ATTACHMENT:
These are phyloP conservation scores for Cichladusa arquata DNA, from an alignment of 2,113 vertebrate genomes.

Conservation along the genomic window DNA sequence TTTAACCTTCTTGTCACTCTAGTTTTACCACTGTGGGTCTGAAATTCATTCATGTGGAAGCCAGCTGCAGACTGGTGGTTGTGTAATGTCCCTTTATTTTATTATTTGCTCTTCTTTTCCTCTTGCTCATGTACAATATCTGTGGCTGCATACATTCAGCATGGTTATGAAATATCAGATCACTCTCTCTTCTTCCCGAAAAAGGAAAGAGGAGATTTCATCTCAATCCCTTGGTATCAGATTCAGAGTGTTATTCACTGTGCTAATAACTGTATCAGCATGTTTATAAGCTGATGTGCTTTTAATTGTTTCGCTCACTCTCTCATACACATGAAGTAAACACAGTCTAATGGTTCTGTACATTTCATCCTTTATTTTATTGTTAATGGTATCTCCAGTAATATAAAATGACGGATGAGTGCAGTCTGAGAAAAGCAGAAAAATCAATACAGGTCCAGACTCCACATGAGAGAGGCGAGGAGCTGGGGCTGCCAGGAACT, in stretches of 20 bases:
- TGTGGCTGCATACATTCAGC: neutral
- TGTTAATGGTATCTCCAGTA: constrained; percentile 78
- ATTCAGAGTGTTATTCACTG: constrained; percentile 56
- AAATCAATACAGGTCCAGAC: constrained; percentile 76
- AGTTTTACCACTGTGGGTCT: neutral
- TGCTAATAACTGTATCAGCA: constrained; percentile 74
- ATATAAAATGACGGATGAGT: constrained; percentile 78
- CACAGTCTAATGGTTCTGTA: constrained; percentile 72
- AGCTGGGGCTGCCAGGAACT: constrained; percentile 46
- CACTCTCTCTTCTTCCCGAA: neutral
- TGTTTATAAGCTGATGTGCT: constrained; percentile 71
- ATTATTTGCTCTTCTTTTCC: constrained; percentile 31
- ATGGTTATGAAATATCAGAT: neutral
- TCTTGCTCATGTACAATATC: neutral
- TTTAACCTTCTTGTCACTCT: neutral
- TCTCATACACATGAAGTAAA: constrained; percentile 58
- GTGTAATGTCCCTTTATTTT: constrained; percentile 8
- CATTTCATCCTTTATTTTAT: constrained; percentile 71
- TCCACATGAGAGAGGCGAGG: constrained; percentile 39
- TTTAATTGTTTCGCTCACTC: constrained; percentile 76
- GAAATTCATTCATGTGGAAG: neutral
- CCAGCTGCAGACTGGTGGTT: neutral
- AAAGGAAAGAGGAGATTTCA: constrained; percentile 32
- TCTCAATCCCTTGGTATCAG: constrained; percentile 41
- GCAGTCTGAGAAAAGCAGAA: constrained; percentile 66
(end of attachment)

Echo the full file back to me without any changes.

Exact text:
These are phyloP conservation scores for Cichladusa arquata DNA, from an alignment of 2,113 vertebrate genomes.

Conservation along the genomic window DNA sequence TTTAACCTTCTTGTCACTCTAGTTTTACCACTGTGGGTCTGAAATTCATTCATGTGGAAGCCAGCTGCAGACTGGTGGTTGTGTAATGTCCCTTTATTTTATTATTTGCTCTTCTTTTCCTCTTGCTCATGTACAATATCTGTGGCTGCATACATTCAGCATGGTTATGAAATATCAGATCACTCTCTCTTCTTCCCGAAAAAGGAAAGAGGAGATTTCATCTCAATCCCTTGGTATCAGATTCAGAGTGTTATTCACTGTGCTAATAACTGTATCAGCATGTTTATAAGCTGATGTGCTTTTAATTGTTTCGCTCACTCTCTCATACACATGAAGTAAACACAGTCTAATGGTTCTGTACATTTCATCCTTTATTTTATTGTTAATGGTATCTCCAGTAATATAAAATGACGGATGAGTGCAGTCTGAGAAAAGCAGAAAAATCAATACAGGTCCAGACTCCACATGAGAGAGGCGAGGAGCTGGGGCTGCCAGGAACT, in stretches of 20 bases:
- TGTGGCTGCATACATTCAGC: neutral
- TGTTAATGGTATCTCCAGTA: constrained; percentile 78
- ATTCAGAGTGTTATTCACTG: constrained; percentile 56
- AAATCAATACAGGTCCAGAC: constrained; percentile 76
- AGTTTTACCACTGTGGGTCT: neutral
- TGCTAATAACTGTATCAGCA: constrained; percentile 74
- ATATAAAATGACGGATGAGT: constrained; percentile 78
- CACAGTCTAATGGTTCTGTA: constrained; percentile 72
- AGCTGGGGCTGCCAGGAACT: constrained; percentile 46
- CACTCTCTCTTCTTCCCGAA: neutral
- TGTTTATAAGCTGATGTGCT: constrained; percentile 71
- ATTATTTGCTCTTCTTTTCC: constrained; percentile 31
- ATGGTTATGAAATATCAGAT: neutral
- TCTTGCTCATGTACAATATC: neutral
- TTTAACCTTCTTGTCACTCT: neutral
- TCTCATACACATGAAGTAAA: constrained; percentile 58
- GTGTAATGTCCCTTTATTTT: constrained; percentile 8
- CATTTCATCCTTTATTTTAT: constrained; percentile 71
- TCCACATGAGAGAGGCGAGG: constrained; percentile 39
- TTTAATTGTTTCGCTCACTC: constrained; percentile 76
- GAAATTCATTCATGTGGAAG: neutral
- CCAGCTGCAGACTGGTGGTT: neutral
- AAAGGAAAGAGGAGATTTCA: constrained; percentile 32
- TCTCAATCCCTTGGTATCAG: constrained; percentile 41
- GCAGTCTGAGAAAAGCAGAA: constrained; percentile 66